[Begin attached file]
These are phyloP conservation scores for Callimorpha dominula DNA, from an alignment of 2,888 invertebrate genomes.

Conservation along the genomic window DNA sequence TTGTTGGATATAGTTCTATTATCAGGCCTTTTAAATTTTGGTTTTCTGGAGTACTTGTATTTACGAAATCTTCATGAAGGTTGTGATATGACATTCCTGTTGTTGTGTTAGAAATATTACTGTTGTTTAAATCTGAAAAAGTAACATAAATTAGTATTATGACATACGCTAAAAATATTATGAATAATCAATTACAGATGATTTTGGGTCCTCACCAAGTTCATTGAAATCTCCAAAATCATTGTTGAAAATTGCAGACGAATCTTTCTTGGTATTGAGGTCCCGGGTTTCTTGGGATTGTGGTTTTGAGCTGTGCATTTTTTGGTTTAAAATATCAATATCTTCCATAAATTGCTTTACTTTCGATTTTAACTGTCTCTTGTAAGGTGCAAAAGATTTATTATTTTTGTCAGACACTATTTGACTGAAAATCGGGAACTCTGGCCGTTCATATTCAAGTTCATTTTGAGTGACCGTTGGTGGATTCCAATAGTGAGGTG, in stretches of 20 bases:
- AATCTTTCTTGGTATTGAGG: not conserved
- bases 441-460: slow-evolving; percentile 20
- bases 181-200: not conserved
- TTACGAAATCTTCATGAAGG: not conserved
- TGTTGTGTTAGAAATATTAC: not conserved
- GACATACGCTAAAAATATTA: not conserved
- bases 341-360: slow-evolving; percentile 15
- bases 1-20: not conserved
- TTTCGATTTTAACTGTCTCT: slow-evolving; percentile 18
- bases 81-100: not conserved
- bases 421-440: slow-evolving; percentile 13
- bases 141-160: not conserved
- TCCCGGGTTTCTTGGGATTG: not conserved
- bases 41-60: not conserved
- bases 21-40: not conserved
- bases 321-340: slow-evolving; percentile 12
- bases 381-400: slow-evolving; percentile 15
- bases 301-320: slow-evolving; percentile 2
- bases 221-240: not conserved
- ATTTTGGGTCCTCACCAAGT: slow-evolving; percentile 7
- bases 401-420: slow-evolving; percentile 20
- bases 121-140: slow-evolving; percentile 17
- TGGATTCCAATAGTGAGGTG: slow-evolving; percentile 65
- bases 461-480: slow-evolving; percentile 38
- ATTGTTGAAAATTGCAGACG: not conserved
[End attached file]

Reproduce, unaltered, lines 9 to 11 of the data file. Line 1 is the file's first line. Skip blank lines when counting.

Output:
- bases 341-360: slow-evolving; percentile 15
- bases 1-20: not conserved
- TTTCGATTTTAACTGTCTCT: slow-evolving; percentile 18